What do you say when you want to give a brief but impactful overview of your business and your brand?

You’ve got to go high. Or do what I call “going up to 30,000 feet and looking down.” Take the biggest-picture view you can find on your organization’s work and its value. Or, as President George H. W. Bush is known to have called it, find that “vision thing.”

The view from 30,000 feet is the exact opposite of peering through the weeds, and while most people in an organization are by definition, and indeed by assignment, stuck in the day-to-day weeds, certainly a leader is in a position—and arguably has the responsibility—to rise to a higher vantage point.

For an example of a 30,000-foot view, let’s look at one of my clients, an entrepreneurial company that manufactures super high-end sports equipment. The executives came to me for spokesperson training in advance of what they expected to be a busy season of trade shows and sport competitions where their products and sponsored athletes would attract a lot of attention. The engineering and technology that goes into the production of their equipment is as fascinating as it is dense with detail and data. Yet for the media—and for the benefit of building and promoting the brand—they needed to develop some higher-level messaging. The nitty-gritty details could be saved for the trade journals that craved them.

In a small group session with the executive team, I asked a series of questions to elicit the 30,000-foot view. Fundamentally, I was pushing and poking at them to home in and identify what their company is really all about. It’s not about the product line or producing the best equipment; it’s not about being made in America; it’s not even about satisfied customers. Those are all great attributes, but they’re closer to the ground (where weeds grow). What the 30,000-foot exercise yielded in the end was that their company is all about three things, characterized in a different way: innovation, performance, and fun.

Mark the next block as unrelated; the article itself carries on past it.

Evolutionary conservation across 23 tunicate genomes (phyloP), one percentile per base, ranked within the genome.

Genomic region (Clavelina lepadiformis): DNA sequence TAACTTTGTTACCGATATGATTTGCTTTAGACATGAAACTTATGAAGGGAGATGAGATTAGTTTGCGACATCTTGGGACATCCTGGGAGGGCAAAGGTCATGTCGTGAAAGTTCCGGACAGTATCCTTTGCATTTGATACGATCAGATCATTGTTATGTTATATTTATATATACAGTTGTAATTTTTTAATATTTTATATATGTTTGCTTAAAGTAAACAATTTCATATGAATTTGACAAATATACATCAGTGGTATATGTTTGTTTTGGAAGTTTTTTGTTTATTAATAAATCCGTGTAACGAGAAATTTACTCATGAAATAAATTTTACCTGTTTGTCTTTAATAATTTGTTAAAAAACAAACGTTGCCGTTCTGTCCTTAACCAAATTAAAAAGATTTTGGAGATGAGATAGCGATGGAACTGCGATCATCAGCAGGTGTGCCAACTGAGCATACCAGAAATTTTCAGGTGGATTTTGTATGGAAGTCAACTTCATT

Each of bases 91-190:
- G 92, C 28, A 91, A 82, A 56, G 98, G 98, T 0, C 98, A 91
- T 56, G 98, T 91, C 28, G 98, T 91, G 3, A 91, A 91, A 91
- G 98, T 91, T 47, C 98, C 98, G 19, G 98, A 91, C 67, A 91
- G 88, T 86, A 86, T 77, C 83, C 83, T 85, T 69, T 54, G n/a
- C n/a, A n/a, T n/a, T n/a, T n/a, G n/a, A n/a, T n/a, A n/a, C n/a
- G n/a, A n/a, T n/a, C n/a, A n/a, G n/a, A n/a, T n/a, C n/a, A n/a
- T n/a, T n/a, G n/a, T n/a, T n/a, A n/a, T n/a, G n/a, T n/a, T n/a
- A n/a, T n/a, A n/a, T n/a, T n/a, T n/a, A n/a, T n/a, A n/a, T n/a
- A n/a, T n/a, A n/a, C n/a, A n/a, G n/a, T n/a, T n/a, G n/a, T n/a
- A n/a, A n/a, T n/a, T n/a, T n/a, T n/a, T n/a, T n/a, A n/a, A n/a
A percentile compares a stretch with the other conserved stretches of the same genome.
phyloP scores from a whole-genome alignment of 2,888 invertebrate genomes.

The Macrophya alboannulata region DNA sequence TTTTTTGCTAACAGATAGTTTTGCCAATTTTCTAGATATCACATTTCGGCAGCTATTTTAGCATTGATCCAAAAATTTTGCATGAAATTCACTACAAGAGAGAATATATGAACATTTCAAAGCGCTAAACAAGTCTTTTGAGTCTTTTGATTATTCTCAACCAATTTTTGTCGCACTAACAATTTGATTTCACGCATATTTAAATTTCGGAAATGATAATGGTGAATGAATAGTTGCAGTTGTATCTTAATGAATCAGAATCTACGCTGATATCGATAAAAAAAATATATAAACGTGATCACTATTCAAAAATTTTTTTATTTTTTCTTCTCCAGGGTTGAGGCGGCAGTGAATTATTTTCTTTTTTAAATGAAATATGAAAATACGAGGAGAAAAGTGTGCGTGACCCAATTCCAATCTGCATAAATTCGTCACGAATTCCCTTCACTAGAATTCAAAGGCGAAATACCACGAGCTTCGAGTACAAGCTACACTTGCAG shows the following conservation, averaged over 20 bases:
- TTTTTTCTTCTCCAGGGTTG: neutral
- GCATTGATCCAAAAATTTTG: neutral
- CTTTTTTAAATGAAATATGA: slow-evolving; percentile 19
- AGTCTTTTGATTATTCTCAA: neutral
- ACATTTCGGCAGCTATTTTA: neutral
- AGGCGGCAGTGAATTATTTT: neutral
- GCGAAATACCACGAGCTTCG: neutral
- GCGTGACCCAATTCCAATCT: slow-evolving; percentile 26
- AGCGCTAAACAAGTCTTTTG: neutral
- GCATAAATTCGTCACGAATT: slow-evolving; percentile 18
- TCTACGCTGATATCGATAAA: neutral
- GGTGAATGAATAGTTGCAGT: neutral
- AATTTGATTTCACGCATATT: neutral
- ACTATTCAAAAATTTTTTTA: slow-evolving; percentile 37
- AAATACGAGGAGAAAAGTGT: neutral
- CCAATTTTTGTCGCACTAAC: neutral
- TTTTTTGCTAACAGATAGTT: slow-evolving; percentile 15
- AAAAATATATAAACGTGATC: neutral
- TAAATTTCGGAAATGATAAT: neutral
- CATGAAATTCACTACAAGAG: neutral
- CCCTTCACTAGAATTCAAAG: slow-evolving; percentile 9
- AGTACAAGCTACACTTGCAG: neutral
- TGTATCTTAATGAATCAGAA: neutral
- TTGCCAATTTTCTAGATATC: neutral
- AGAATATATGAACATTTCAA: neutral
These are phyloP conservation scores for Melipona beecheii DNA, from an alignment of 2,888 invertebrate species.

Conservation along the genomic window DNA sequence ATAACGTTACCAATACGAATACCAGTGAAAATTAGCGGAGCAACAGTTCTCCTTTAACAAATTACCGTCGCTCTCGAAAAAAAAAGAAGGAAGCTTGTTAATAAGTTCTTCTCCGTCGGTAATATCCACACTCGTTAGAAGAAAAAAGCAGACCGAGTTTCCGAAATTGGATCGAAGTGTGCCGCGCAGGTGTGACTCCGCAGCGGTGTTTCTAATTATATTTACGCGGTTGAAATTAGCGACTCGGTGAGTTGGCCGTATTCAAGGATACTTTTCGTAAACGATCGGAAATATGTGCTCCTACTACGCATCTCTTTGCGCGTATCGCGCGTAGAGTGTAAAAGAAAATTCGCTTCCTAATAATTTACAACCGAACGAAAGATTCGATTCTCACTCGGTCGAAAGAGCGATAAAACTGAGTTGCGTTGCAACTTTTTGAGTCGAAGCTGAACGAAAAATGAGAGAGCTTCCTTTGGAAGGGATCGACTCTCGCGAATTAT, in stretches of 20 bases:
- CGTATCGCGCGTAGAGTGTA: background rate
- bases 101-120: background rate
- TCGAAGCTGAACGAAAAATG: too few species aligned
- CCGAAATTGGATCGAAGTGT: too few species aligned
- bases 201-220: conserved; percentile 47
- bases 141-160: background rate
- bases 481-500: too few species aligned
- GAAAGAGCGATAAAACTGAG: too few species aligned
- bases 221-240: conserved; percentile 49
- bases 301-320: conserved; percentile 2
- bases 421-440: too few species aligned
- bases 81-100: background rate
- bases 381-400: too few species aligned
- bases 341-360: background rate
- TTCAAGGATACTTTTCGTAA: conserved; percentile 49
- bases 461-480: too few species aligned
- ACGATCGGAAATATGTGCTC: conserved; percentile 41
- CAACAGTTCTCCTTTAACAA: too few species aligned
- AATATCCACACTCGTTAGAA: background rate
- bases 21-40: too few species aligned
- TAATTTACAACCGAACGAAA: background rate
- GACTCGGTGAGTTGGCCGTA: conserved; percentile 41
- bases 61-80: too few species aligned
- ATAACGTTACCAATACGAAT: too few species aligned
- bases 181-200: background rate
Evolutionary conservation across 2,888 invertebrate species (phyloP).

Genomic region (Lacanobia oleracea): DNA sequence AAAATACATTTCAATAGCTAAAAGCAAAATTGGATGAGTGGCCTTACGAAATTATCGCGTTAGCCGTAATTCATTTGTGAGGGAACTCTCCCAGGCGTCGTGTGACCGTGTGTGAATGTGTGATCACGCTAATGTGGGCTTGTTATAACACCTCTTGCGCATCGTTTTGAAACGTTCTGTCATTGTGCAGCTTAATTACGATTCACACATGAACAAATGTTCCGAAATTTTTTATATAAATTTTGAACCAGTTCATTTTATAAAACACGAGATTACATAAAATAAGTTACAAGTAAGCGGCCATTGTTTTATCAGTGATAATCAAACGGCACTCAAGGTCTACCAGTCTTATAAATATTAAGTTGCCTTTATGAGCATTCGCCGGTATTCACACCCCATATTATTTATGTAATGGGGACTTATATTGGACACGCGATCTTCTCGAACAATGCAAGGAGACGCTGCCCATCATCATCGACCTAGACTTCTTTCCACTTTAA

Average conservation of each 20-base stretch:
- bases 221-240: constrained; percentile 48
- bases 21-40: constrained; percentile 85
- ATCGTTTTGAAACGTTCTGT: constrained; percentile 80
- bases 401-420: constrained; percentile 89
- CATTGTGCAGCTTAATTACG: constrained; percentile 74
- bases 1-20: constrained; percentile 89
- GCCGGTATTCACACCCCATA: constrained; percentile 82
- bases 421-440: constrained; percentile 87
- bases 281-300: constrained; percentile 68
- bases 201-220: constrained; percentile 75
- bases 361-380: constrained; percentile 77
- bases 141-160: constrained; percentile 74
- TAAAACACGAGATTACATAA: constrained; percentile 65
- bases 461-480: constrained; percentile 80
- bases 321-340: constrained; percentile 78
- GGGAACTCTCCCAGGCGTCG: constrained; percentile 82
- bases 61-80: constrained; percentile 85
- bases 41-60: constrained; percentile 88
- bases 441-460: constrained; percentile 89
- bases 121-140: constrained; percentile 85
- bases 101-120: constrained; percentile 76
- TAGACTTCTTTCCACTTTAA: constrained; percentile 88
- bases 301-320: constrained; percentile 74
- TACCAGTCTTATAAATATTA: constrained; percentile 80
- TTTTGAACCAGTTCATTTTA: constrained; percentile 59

Having a 30,000-foot view of your organization’s work in your back pocket means you’re always prepared to speak at the higher visionary level befitting a leader. It gives you a go-to point when you need to make remarks that describe your work and its value. Ultimately, it’s more memorable and communicates your brand … rather than just your product line.

[Excerpted in part from Jock Talk: 5 Communication Principles for Leaders as Exemplified by Legends of the Sports Worldwww.jocktalkbook.com]

Beth Levine

Beth Levine

Communications Coach at SmartMouth Communications
SmartMouth Founder and Principal Beth Noymer Levine is a Communications Coach who is emerging as one of the country’s leading voices on how to prepare and deliver speeches and presentations that actually work for both the audience and the speaker.
Beth Levine

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